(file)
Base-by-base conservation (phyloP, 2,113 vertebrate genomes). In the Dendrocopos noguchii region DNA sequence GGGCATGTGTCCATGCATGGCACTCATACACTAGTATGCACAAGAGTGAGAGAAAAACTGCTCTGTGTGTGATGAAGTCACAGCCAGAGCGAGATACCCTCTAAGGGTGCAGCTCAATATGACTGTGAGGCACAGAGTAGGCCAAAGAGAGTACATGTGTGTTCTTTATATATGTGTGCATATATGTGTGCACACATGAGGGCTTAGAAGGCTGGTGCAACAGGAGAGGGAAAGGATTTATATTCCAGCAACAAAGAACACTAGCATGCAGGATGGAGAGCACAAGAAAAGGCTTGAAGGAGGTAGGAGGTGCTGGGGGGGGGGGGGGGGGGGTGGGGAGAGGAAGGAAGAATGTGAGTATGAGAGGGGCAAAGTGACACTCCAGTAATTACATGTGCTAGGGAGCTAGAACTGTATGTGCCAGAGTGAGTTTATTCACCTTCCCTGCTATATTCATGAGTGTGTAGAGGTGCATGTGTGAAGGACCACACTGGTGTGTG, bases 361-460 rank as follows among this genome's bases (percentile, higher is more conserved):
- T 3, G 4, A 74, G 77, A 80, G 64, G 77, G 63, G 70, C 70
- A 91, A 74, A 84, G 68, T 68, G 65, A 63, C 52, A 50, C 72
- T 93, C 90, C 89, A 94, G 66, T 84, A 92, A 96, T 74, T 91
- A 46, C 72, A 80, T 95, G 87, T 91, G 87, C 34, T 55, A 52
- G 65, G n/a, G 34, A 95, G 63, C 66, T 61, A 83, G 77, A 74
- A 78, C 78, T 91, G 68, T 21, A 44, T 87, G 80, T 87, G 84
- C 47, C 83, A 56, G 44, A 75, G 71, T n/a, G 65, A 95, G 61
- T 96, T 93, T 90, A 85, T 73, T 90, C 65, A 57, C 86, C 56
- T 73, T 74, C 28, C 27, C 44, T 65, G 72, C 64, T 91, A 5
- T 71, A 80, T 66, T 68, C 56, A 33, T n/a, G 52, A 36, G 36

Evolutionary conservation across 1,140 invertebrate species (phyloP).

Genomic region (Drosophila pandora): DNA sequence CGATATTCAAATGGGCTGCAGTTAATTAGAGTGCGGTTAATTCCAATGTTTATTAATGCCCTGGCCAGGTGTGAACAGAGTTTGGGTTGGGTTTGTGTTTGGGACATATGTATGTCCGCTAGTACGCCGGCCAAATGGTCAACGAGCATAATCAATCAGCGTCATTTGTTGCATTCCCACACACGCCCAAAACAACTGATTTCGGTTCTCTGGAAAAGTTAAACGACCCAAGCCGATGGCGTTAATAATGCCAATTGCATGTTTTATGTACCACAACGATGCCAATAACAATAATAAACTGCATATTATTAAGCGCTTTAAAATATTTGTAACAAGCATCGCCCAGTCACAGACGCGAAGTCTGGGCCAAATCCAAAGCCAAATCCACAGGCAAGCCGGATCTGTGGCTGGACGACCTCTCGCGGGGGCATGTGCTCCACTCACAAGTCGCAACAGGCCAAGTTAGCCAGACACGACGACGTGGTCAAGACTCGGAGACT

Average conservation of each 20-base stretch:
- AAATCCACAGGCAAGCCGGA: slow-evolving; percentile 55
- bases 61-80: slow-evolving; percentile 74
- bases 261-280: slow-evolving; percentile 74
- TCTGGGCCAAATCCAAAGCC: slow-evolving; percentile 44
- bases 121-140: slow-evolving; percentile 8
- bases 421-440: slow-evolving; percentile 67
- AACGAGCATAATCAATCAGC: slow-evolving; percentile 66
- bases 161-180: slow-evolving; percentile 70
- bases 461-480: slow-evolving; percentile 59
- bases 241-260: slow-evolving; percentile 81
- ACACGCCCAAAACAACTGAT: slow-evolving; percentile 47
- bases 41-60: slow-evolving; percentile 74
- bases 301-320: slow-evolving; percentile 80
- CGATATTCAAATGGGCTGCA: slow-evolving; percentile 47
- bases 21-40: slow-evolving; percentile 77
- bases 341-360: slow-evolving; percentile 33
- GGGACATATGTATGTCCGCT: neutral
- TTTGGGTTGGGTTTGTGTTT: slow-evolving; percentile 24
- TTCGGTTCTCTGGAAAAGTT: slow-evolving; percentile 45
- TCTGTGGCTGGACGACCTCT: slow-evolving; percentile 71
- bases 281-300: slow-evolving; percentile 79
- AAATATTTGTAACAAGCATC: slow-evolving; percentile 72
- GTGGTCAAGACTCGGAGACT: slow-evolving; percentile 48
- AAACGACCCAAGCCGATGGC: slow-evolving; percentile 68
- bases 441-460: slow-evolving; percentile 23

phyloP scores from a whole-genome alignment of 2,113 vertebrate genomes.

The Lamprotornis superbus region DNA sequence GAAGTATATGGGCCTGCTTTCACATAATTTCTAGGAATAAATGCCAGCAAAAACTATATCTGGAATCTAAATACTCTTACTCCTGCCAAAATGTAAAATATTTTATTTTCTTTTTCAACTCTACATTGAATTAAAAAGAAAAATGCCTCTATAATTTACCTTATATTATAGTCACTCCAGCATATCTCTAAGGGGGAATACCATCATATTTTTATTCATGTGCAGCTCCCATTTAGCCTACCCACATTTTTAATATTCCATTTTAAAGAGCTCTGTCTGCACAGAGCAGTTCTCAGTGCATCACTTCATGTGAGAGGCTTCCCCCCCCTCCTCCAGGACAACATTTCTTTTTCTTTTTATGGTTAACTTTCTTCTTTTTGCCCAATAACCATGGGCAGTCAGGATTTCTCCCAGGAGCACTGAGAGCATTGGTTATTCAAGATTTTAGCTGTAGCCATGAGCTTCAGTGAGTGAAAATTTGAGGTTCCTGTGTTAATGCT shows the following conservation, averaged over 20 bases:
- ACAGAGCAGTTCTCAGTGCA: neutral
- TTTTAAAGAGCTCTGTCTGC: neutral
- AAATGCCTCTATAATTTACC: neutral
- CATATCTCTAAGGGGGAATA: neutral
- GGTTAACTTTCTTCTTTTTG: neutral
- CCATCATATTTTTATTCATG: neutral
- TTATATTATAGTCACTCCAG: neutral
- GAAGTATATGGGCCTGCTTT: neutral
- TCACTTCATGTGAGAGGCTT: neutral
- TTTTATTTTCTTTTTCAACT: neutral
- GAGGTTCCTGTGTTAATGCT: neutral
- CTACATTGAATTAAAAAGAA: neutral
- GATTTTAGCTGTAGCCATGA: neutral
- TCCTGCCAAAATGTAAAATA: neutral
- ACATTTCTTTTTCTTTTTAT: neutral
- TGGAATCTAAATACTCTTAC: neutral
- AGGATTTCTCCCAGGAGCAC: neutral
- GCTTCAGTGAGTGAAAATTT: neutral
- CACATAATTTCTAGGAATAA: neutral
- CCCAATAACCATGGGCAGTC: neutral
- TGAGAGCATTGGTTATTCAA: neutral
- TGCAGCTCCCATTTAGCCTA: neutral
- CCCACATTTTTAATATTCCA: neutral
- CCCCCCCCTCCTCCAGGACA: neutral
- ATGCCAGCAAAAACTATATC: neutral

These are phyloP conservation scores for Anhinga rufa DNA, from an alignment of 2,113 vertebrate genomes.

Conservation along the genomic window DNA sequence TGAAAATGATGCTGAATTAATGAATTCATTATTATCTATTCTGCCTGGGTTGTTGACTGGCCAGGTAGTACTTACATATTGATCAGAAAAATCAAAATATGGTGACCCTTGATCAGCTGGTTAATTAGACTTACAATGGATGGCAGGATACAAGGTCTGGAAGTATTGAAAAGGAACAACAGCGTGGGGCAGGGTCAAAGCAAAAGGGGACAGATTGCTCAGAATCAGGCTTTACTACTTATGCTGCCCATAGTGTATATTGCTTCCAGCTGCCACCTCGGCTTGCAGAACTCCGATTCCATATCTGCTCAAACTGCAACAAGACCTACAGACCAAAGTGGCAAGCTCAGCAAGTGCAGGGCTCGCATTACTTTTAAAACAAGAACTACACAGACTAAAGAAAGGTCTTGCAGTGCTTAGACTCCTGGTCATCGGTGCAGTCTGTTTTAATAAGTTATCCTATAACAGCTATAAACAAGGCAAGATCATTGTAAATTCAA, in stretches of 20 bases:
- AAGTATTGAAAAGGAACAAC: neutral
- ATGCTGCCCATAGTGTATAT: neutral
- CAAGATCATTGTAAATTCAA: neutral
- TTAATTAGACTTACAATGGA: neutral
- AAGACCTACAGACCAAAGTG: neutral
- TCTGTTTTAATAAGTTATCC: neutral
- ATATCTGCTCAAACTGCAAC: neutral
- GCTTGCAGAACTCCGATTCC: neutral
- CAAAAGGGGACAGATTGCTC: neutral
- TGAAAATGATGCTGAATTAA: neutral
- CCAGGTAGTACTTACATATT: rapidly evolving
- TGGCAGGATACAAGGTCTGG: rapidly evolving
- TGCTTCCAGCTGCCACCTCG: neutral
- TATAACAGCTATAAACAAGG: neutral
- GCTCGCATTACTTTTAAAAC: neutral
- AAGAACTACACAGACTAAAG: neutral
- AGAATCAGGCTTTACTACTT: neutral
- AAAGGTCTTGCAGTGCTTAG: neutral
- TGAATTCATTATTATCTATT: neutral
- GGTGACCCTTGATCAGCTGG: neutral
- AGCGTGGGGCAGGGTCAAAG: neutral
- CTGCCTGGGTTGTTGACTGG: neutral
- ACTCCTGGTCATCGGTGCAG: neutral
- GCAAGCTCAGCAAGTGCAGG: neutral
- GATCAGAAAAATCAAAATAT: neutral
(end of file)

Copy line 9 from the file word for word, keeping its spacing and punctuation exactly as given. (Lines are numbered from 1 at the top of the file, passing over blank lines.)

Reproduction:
- T 96, T 93, T 90, A 85, T 73, T 90, C 65, A 57, C 86, C 56